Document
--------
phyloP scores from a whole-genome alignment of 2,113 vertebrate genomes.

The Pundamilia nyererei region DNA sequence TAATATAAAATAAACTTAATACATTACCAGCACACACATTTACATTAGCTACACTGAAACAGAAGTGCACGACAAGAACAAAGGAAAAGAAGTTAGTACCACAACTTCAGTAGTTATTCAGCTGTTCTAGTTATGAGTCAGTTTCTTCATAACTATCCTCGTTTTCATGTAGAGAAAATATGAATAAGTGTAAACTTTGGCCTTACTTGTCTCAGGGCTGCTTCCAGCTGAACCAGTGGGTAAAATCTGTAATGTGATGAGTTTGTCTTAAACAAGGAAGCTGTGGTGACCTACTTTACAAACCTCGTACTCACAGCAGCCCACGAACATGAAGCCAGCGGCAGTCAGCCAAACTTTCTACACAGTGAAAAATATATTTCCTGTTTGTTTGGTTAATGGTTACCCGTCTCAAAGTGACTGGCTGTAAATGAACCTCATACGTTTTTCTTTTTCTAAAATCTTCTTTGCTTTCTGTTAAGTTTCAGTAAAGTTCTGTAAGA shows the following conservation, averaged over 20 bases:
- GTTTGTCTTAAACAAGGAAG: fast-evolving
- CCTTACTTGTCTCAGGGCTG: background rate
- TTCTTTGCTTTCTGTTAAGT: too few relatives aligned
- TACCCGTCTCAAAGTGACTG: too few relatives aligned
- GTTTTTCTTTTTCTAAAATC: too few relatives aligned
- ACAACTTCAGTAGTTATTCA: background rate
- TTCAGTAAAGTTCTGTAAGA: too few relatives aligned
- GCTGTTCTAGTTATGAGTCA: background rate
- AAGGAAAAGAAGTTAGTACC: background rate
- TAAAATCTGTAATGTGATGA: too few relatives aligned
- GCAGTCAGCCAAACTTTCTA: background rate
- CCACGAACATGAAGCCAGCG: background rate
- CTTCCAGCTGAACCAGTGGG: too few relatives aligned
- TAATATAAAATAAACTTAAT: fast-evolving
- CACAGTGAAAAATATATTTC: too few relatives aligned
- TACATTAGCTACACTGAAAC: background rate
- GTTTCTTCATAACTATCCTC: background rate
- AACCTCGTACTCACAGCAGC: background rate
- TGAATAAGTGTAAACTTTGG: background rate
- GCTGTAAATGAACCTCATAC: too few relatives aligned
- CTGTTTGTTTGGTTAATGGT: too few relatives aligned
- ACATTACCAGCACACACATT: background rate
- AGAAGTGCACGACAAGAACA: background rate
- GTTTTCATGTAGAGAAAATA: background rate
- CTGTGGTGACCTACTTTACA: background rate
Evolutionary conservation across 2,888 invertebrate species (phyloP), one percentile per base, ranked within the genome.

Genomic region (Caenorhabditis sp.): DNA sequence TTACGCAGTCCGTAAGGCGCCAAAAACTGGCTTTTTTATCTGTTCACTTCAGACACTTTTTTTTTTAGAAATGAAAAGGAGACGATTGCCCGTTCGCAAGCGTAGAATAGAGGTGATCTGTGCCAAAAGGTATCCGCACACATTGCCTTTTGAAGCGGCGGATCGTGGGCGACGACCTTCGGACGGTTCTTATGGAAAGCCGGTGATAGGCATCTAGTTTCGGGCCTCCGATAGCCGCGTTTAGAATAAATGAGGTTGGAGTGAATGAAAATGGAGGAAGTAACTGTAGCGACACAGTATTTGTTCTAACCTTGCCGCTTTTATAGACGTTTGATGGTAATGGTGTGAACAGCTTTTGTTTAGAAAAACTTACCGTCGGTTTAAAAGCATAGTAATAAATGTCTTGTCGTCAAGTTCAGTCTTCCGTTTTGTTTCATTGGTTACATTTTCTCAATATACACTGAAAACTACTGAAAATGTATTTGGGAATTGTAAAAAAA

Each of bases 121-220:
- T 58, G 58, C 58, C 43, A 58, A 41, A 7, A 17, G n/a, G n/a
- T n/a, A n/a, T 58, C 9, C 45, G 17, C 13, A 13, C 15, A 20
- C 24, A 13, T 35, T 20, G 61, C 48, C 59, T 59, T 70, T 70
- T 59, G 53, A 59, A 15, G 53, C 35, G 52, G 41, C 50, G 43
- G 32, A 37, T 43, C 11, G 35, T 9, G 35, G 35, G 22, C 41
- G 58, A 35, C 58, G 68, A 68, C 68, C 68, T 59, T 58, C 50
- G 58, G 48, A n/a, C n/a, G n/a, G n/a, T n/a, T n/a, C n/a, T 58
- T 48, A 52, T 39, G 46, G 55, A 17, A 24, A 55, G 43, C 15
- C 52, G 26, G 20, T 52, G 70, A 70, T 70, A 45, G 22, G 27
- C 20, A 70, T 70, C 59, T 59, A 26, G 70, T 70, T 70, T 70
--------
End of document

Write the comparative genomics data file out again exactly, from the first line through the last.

phyloP scores from a whole-genome alignment of 2,113 vertebrate genomes.

The Pundamilia nyererei region DNA sequence TAATATAAAATAAACTTAATACATTACCAGCACACACATTTACATTAGCTACACTGAAACAGAAGTGCACGACAAGAACAAAGGAAAAGAAGTTAGTACCACAACTTCAGTAGTTATTCAGCTGTTCTAGTTATGAGTCAGTTTCTTCATAACTATCCTCGTTTTCATGTAGAGAAAATATGAATAAGTGTAAACTTTGGCCTTACTTGTCTCAGGGCTGCTTCCAGCTGAACCAGTGGGTAAAATCTGTAATGTGATGAGTTTGTCTTAAACAAGGAAGCTGTGGTGACCTACTTTACAAACCTCGTACTCACAGCAGCCCACGAACATGAAGCCAGCGGCAGTCAGCCAAACTTTCTACACAGTGAAAAATATATTTCCTGTTTGTTTGGTTAATGGTTACCCGTCTCAAAGTGACTGGCTGTAAATGAACCTCATACGTTTTTCTTTTTCTAAAATCTTCTTTGCTTTCTGTTAAGTTTCAGTAAAGTTCTGTAAGA shows the following conservation, averaged over 20 bases:
- GTTTGTCTTAAACAAGGAAG: fast-evolving
- CCTTACTTGTCTCAGGGCTG: background rate
- TTCTTTGCTTTCTGTTAAGT: too few relatives aligned
- TACCCGTCTCAAAGTGACTG: too few relatives aligned
- GTTTTTCTTTTTCTAAAATC: too few relatives aligned
- ACAACTTCAGTAGTTATTCA: background rate
- TTCAGTAAAGTTCTGTAAGA: too few relatives aligned
- GCTGTTCTAGTTATGAGTCA: background rate
- AAGGAAAAGAAGTTAGTACC: background rate
- TAAAATCTGTAATGTGATGA: too few relatives aligned
- GCAGTCAGCCAAACTTTCTA: background rate
- CCACGAACATGAAGCCAGCG: background rate
- CTTCCAGCTGAACCAGTGGG: too few relatives aligned
- TAATATAAAATAAACTTAAT: fast-evolving
- CACAGTGAAAAATATATTTC: too few relatives aligned
- TACATTAGCTACACTGAAAC: background rate
- GTTTCTTCATAACTATCCTC: background rate
- AACCTCGTACTCACAGCAGC: background rate
- TGAATAAGTGTAAACTTTGG: background rate
- GCTGTAAATGAACCTCATAC: too few relatives aligned
- CTGTTTGTTTGGTTAATGGT: too few relatives aligned
- ACATTACCAGCACACACATT: background rate
- AGAAGTGCACGACAAGAACA: background rate
- GTTTTCATGTAGAGAAAATA: background rate
- CTGTGGTGACCTACTTTACA: background rate
Evolutionary conservation across 2,888 invertebrate species (phyloP), one percentile per base, ranked within the genome.

Genomic region (Caenorhabditis sp.): DNA sequence TTACGCAGTCCGTAAGGCGCCAAAAACTGGCTTTTTTATCTGTTCACTTCAGACACTTTTTTTTTTAGAAATGAAAAGGAGACGATTGCCCGTTCGCAAGCGTAGAATAGAGGTGATCTGTGCCAAAAGGTATCCGCACACATTGCCTTTTGAAGCGGCGGATCGTGGGCGACGACCTTCGGACGGTTCTTATGGAAAGCCGGTGATAGGCATCTAGTTTCGGGCCTCCGATAGCCGCGTTTAGAATAAATGAGGTTGGAGTGAATGAAAATGGAGGAAGTAACTGTAGCGACACAGTATTTGTTCTAACCTTGCCGCTTTTATAGACGTTTGATGGTAATGGTGTGAACAGCTTTTGTTTAGAAAAACTTACCGTCGGTTTAAAAGCATAGTAATAAATGTCTTGTCGTCAAGTTCAGTCTTCCGTTTTGTTTCATTGGTTACATTTTCTCAATATACACTGAAAACTACTGAAAATGTATTTGGGAATTGTAAAAAAA

Each of bases 121-220:
- T 58, G 58, C 58, C 43, A 58, A 41, A 7, A 17, G n/a, G n/a
- T n/a, A n/a, T 58, C 9, C 45, G 17, C 13, A 13, C 15, A 20
- C 24, A 13, T 35, T 20, G 61, C 48, C 59, T 59, T 70, T 70
- T 59, G 53, A 59, A 15, G 53, C 35, G 52, G 41, C 50, G 43
- G 32, A 37, T 43, C 11, G 35, T 9, G 35, G 35, G 22, C 41
- G 58, A 35, C 58, G 68, A 68, C 68, C 68, T 59, T 58, C 50
- G 58, G 48, A n/a, C n/a, G n/a, G n/a, T n/a, T n/a, C n/a, T 58
- T 48, A 52, T 39, G 46, G 55, A 17, A 24, A 55, G 43, C 15
- C 52, G 26, G 20, T 52, G 70, A 70, T 70, A 45, G 22, G 27
- C 20, A 70, T 70, C 59, T 59, A 26, G 70, T 70, T 70, T 70